3.1. At the material time, the Claimant was obliged, under their Trade body's mandatory form of rules - that the Supreme Court Judges in the ParkingEye Ltd v Beavis case referred to as a 'regulatory framework' - to follow the British Parking Association CODE OF PRACTICE ('BPA') CoP, which said: Grace Period

13.4 You should allow the driver a reasonable period to leave the private car park after the parking contract has ended, before you take enforcement action. If the location is one where parking is normally permitted, the Grace Period at the end of the parking period should be a minimum of 10 minutes.

3.2 The driver did not accept the offer and has left the site therefore no breach was made.

4. The Claimant’s representatives, BW Legal Ltd, have artificially inflated the value of the Claim from £100 to £217,88 (can I include here the interest and solicitior cost?). The Defendant submits the added costs have not actually been incurred by the Claimant; that these are figures plucked out of thin air and applied regardless of facts.
a. If the “parking charge” listed in the particulars of claim is to be considered a written agreement between Defendant and Claimant then under 7.3, the particulars fail to include “a copy of the contract or documents constituting the agreement”.
b. The Claimant has at no time provided an explanation how the sum has been calculated, the conduct that gave rise to it or how the amount has climbed from £100 to £217,88. This appears to be an added cost with no apparently no qualification and an attempt at double recovery, which the POFA Schedule 4 specifically disallows.
b. The Protection of Freedom Act Para 4(5) states that the maximum sum that may be recovered from the keeper is the charge stated on the Notice to Keeper.


Amount Claimed £167.88 (£100 PCM + £60 inicial legal costs + £7.88 statuatory interest)
Court Fee £25
Solicitor Costs £50

I believe that the facts stated in this defence are true.
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nosferatu1001
post Mon, 21 Jan 2019 - 11:55
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Interest is fine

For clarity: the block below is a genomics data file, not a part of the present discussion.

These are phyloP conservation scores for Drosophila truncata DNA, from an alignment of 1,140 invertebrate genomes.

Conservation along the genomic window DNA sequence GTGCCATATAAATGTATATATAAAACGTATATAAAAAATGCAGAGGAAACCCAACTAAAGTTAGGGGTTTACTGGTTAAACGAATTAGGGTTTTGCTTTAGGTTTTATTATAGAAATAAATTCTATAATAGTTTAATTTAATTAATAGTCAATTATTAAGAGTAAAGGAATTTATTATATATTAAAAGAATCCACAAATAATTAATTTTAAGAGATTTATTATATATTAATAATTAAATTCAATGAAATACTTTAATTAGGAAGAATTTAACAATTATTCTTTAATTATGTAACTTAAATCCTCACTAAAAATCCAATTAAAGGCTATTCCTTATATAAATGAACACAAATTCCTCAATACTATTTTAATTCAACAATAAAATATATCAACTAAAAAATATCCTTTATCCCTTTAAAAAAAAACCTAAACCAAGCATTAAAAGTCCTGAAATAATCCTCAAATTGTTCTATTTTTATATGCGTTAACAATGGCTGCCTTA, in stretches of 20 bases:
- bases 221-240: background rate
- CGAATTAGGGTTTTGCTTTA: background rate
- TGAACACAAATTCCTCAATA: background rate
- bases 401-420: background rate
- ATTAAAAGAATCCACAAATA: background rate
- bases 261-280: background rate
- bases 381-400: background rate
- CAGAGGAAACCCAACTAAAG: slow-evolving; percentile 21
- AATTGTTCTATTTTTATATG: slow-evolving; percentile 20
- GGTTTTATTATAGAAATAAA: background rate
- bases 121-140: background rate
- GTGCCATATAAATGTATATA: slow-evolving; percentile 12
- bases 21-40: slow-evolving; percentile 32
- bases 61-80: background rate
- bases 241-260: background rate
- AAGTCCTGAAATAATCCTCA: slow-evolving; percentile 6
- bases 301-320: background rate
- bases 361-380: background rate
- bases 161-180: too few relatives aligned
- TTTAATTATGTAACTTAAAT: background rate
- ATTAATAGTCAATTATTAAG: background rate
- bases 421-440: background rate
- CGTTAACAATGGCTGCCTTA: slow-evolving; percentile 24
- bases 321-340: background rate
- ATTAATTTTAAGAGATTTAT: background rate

So is the £50 to file the claim
No other solicitor or debt collection costs allowed
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Ollyfrog
post Mon, 21 Jan 2019 - 12:13
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Sorry I can't help other than with picking these up:

inicial = initial

standard format is £217.88 not £217,88

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Redivi
post Mon, 21 Jan 2019 - 12:18
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4. The Claimant’s representatives, BW Legal Ltd, have artificially inflated the value of the Claim from £100 to £217,88.

The Defendant submits the added costs have not actually been incurred by the Claimant; that these are figures plucked out of thin air and applied regardless of facts.
a. The Defendant has the reasonable belief that the £60 additional charge, previously described by BWLegal as initial legal costs, has not been incurred
b. Even if it has been incurred, BWLegal is well aware that CPR 27.14(2) does not permit such legal costs to be recovered in the Small Claims Court
c. The Protection of Freedom Act Para 4(5) states that the maximum sum that may be recovered from the keeper is the charge stated on the Notice to Keeper.

5 The Defendant asserts that it is an abuse of process for the Claimant to issue a knowingly inflated claim for an additional sum which it is not entitled to recover.
The Defendant invites the Court use its case management powers in accordance with CPR 3.3(4) to strike out the claim